Ahead of Learning Disability Week (19 – 25 August), the Scottish Consortium for Learning Disability have published their 2012 statistics on the lives of people living with learning disabilities. There are 26,117 adults with learning disabilities who are known to the local authorities in Scotland. Other statistics in the report are worrying – for example, the number of people with learning disabilities enrolling on further education courses has decreased by almost 300 per year since 2011. We could also look back to the Equality and Human Rights Commission’s 2011 report on disability harassment. This report looked at ten case studies of disabled people who had experienced extreme, horrific abuse and/or were murdered. Seven out of those ten cases were people with learning disabilities. This is close to a figure given by Mencap – 8 out of 10 children with a learning disability are bullied.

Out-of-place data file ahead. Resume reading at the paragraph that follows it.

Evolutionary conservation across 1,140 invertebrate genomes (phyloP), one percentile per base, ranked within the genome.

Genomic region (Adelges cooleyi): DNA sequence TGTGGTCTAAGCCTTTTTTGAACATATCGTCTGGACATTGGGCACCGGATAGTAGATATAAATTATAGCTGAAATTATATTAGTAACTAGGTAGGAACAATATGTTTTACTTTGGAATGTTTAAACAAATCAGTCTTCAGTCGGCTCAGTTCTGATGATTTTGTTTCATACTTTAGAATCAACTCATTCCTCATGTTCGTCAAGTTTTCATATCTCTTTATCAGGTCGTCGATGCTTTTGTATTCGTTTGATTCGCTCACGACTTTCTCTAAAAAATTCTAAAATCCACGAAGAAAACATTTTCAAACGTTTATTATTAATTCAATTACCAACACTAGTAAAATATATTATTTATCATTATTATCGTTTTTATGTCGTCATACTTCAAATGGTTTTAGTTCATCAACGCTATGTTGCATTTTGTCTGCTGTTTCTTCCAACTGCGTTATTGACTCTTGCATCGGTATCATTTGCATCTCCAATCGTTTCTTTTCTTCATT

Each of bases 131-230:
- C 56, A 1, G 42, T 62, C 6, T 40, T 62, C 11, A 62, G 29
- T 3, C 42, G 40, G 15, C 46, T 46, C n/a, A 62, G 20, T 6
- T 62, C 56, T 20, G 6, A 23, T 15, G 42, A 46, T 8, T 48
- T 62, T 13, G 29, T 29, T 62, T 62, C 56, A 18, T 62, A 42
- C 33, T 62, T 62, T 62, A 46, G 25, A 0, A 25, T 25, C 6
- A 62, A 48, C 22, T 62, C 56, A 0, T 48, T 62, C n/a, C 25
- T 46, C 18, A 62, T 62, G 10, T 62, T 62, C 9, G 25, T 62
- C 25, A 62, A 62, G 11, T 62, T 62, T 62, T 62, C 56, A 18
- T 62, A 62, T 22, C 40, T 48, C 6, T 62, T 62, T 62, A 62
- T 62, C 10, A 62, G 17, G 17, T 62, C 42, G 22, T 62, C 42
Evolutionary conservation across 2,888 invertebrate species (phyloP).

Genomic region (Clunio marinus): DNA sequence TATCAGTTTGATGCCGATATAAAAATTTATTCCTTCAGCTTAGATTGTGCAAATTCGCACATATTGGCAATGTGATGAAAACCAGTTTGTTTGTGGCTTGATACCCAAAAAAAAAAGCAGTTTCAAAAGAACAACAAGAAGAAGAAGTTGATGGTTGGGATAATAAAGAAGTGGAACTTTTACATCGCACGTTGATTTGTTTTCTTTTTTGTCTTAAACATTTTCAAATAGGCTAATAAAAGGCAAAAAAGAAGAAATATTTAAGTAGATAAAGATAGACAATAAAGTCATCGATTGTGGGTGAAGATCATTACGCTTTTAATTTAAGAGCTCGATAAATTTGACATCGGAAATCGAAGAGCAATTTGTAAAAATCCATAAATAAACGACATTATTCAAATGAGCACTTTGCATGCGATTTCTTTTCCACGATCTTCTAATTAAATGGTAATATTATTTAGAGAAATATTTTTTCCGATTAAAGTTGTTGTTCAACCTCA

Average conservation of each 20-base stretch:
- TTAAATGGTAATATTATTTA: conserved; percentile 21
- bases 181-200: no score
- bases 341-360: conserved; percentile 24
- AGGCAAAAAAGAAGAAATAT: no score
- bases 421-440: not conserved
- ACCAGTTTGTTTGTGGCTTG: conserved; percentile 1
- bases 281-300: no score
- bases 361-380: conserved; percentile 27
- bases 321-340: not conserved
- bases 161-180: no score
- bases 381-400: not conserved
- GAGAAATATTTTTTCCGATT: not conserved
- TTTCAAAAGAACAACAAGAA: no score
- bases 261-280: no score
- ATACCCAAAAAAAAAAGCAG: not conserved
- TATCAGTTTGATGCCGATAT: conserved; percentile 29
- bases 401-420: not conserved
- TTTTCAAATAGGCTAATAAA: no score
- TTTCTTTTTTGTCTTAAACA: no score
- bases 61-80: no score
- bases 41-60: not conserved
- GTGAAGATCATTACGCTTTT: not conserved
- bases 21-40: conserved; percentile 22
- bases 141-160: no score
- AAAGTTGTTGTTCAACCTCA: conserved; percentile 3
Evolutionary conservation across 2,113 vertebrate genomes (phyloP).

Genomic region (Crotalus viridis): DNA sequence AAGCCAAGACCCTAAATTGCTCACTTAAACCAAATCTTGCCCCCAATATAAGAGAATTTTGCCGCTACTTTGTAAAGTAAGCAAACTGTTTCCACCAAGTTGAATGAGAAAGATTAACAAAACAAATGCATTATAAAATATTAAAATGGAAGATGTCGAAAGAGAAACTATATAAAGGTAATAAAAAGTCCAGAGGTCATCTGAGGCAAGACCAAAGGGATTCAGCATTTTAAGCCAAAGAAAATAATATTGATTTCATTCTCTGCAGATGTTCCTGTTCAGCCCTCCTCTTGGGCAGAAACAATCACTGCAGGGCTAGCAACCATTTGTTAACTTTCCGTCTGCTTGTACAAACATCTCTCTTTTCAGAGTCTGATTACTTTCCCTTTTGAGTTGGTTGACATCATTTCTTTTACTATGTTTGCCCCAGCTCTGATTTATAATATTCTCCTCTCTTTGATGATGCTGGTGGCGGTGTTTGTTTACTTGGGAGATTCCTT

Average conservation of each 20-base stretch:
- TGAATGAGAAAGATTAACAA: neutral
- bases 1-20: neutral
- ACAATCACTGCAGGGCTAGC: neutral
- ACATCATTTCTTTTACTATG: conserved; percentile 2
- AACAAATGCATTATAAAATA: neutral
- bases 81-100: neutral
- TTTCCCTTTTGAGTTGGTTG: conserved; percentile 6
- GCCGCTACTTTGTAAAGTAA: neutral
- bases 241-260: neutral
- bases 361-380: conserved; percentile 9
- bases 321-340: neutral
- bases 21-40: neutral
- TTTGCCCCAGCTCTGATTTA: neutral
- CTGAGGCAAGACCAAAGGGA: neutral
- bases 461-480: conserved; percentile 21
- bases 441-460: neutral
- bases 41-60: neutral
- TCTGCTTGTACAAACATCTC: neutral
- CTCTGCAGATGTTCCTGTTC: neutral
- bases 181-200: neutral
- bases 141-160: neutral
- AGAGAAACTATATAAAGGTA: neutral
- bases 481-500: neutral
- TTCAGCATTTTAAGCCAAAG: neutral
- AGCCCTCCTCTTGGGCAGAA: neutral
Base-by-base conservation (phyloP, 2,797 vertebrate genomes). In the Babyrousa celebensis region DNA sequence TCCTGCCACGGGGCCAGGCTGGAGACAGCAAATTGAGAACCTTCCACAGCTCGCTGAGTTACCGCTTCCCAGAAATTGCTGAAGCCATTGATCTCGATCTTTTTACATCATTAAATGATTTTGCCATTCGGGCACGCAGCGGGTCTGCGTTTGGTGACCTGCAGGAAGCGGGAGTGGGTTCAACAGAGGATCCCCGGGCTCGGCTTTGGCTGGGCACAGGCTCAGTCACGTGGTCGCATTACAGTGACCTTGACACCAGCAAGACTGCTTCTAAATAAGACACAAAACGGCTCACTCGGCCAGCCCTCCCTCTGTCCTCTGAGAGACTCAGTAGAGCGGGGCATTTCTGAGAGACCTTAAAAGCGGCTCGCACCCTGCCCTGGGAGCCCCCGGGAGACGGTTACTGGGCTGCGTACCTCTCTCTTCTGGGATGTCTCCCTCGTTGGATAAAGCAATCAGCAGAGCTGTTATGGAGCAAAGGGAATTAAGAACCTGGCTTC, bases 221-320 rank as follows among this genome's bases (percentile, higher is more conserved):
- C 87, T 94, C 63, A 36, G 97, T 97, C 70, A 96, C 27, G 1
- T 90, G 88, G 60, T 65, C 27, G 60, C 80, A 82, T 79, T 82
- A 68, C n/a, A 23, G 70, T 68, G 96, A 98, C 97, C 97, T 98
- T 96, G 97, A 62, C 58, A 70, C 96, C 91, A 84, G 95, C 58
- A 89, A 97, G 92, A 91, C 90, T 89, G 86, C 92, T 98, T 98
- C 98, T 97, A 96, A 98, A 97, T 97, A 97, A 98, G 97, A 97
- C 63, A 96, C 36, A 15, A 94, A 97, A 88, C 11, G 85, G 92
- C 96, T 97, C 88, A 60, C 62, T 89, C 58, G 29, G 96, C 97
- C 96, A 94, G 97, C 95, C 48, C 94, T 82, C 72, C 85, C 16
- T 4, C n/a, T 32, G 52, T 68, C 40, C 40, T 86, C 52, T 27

It is perhaps not surprising then that the theme of this year’s Learning Disability Week is ‘superheroes’. People with learning disabilities are being asked to think about who their ‘superhero’ is, and why. Take a look at Mencap’s website and you will see that not only is this occasion already giving people with learning disabilities the opportunity to feel ‘strong’ as they dress up as well-known superhero characters, it also encourages them to be able to recognise and think about where the people who provide safety and strength in their own lives are. With at least 50 per cent of adults with learning disabilities living at home, it is no wonder that the ‘superhero’ focus so far has been mainly on family members.